Over time (le temps) of intellect and science, Bergson sets the duration (la durée) of intuition and philosophy. Life wants to maintain and unfold. To this end, spiritual faculties develop mind and intuition. And especially the mind (as an instrument for self-enforcement) can only fully develop in the construction by man.

Art plays a role to transcend the self-evident and to open it up. Art can represent our subconscious that is not (or not yet) tangible. To see the impossible dream and connect that dream with an instant action. The surrealism of Margeritte or Dali, for example, are not just expressions of dream images and fantastic paintings. They also inspire the viewer to take different look and to ask questions about what they see. Dadaism goes a step further in the absurdist perspective. Ulysses by James Joyce is a good example of expressing liminality as a state of being. In Ulysses we read about the life of one person on a summer day in Dublin. Improvisation theater is another example of experiencing liminality. Improvisation theatre allows the players and the audience to experience what can emerge during a play.

Liminality and identity

On February 22 I went my brother Edward's solo exhibition of his work of art. The exhibition at De Herenplaats in Rotterdam ys until April 12. Edward's works are characterized by figures with masks. Commenting Edward said he as 16-year-old visited the Wereld Museum in Rotterdam and he became fascinated by the masks be there on display.

Edward gave me an insight into the roles and masks that we wear. The liminality has different layers. On a personal level, on the level of a tribe (a community, an organization, an association or network) or locally, nationally and globally. The masks we wear differs per context: with my family I wear the mask of a father and husband, while at work I wear the mask of an employee and a consultant. These are examples of transitions of masks that I experience without difficulty every day. Modern life seems to be one of many masks. Or as Edward paints, a complex web of behaviors that flow into each other, sometimes evenly sizzling.

Surrealism in his work also made me think. The masks give an alienating effect. The masks with different expression in combination with the bright colors you also experience a not-knowing. Maybe this not-knowing he experiences with his condition, causing it to not always be easy for him to function between so many people, between unknowns of whom he is the conflicting one emotion tries to unite.

As a 13-year-old student I read “De Kelner en de Levenden” van Simon Vestdijk. “The Kelner en de Levenden” ("The waiter and the living") is an allegory of the Last Judgment. The main characters in this "novel of fantasy" are people who live in the same apartment building and the guest of one of them. The twelve are on a railroad station where they get to wait in a waiting room on one of the platforms. They are entertained by a friendly waiter and informed that this is Judgment Day.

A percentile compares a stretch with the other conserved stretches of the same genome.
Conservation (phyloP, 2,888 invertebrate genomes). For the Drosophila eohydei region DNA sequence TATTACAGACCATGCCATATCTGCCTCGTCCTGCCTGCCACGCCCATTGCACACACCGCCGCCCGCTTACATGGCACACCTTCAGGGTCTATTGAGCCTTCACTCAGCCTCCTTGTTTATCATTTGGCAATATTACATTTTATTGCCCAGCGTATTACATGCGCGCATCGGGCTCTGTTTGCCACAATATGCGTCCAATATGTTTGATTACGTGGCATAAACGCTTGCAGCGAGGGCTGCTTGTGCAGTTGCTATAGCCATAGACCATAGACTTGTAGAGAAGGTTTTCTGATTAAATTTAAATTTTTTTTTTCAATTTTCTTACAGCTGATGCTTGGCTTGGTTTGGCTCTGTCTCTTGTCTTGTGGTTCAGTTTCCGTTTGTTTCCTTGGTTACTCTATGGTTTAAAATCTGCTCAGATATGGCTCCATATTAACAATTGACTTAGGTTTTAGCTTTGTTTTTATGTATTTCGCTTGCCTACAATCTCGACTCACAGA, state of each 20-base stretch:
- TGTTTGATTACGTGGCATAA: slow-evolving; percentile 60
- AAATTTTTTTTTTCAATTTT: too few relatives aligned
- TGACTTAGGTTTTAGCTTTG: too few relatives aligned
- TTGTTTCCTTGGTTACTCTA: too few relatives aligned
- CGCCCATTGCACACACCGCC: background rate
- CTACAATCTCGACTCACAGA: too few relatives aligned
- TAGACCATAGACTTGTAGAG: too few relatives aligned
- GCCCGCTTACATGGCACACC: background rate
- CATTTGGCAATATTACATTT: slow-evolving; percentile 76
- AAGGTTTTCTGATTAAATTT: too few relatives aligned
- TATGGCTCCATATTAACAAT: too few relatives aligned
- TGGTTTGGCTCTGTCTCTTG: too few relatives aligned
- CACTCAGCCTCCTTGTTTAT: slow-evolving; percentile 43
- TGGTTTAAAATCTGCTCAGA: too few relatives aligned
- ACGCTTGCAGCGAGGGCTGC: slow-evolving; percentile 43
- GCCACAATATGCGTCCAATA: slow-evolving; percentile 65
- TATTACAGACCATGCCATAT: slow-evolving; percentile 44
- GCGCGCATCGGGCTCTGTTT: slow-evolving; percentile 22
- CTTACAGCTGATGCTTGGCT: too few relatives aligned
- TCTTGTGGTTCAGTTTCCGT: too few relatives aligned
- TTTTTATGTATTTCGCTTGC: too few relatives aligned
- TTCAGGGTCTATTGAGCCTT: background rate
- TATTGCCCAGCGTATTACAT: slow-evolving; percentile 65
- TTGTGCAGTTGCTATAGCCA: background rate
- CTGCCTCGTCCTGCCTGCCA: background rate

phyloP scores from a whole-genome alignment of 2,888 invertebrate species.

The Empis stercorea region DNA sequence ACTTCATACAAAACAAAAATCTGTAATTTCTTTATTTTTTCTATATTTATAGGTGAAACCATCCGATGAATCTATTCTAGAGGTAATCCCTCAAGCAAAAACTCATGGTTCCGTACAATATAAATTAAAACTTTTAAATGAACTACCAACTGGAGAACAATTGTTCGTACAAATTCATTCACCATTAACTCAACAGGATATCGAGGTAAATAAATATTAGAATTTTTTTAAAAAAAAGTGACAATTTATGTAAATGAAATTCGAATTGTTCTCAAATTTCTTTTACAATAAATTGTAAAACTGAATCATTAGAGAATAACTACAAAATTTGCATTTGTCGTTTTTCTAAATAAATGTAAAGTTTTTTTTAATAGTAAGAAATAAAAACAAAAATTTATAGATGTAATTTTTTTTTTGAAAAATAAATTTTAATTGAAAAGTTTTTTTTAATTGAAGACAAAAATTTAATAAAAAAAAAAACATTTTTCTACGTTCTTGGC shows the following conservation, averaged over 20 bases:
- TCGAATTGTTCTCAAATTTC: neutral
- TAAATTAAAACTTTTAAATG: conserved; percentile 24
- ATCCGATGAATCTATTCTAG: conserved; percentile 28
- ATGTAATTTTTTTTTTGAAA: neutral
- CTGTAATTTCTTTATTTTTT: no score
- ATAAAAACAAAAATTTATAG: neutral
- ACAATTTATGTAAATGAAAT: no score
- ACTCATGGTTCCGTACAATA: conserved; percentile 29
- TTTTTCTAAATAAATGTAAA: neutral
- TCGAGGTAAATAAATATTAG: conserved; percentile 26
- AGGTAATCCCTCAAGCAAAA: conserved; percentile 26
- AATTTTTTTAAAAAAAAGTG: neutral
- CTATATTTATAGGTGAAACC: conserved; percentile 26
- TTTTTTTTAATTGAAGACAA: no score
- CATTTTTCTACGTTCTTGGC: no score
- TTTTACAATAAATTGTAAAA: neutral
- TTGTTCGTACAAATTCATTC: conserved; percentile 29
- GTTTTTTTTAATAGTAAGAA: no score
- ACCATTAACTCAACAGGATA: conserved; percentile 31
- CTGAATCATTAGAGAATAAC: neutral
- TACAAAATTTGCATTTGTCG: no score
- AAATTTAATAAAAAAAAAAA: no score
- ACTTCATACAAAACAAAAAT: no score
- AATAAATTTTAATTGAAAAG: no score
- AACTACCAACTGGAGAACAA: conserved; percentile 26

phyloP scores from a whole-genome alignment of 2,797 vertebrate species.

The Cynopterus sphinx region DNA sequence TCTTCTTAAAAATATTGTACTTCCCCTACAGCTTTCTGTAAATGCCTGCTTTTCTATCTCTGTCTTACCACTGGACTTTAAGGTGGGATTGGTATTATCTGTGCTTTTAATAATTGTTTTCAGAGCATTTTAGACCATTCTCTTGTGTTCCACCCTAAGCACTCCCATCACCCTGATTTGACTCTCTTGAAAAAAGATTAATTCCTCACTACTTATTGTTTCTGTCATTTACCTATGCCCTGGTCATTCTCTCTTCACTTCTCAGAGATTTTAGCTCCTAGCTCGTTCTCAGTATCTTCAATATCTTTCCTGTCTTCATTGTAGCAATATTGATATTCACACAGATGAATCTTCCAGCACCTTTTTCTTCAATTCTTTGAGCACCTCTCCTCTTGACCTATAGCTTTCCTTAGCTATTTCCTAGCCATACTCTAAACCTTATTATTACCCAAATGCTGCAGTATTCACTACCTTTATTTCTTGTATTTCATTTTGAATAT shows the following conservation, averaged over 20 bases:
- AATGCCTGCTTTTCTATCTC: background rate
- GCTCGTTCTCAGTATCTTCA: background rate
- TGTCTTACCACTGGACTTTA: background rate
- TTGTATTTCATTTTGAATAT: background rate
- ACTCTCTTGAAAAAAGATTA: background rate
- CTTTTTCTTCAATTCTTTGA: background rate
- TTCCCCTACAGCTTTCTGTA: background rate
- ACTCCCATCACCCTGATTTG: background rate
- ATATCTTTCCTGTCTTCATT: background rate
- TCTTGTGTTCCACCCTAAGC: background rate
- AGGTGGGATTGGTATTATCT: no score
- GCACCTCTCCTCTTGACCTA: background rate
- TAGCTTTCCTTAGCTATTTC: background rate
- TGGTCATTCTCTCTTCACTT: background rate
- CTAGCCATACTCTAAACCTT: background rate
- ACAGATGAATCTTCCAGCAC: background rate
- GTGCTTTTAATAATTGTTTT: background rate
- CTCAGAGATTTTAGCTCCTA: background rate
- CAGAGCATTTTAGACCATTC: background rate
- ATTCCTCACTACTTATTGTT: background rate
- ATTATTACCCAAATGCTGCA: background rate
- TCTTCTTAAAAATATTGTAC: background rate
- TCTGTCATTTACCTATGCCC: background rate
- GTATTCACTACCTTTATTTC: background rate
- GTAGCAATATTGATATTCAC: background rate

I didn’t understand much about this book in the first place. So, I had read the book again on when I was seventeen to understand what this allegory really is about. I learned that the imagination that speaks from literature, fairytales and poems is a powerful resource to transcend the everyday.

Art can evoke feelings of confusion and ambiguity, for example, when you are thirteen years old and you read a book you don't understand. It can also encourage reflection and provide a broader perspective and apparently for granted as non-self-evident to see.

The album Kind of blue by Miles Davis is often comforting enlightening music for me. The music brings me in a different mood. It reminds me of a warm summer evening where I sit in my garden with fragrant honeysuckle. The music has a mind-expanding effect and it helps me to imagine new possibilities.

Liminal Thinking

In his book Liminal Thinking - Create the change you want by creating the way you think, David Gray explains how liminal thinking works. Liminal thinking is a set of skills that anyone can learn to go beyond the threshold. According tp David Gray liminal thinking is the art of finding and using thresholds to create change. It is a kind of mindfulness that allows you to create positive change.

Gray explains in his book how we construct a "Bubble of belief" for an unknowable reality. It all starts with the experience in the reality which is so immense, that we will never fully know it.

To understand this not-knowing set of time I imagine reality as a film in where each moment of reality is projected at that very instant. It is impossible to get to 'now'. Now is infinite much as the 'old now' is already gone, while the 'new now' has yet to begin. The construction of clock time makes us believe we have control over time. Clock time is a belief, or a construction. In order to pay closer attention to reality we can use the experience, and the sensations of seeing, hearing, smelling and feeling. These sensations are rather timeless. The supreme sense of 'now' is when there is no awareness of clock time.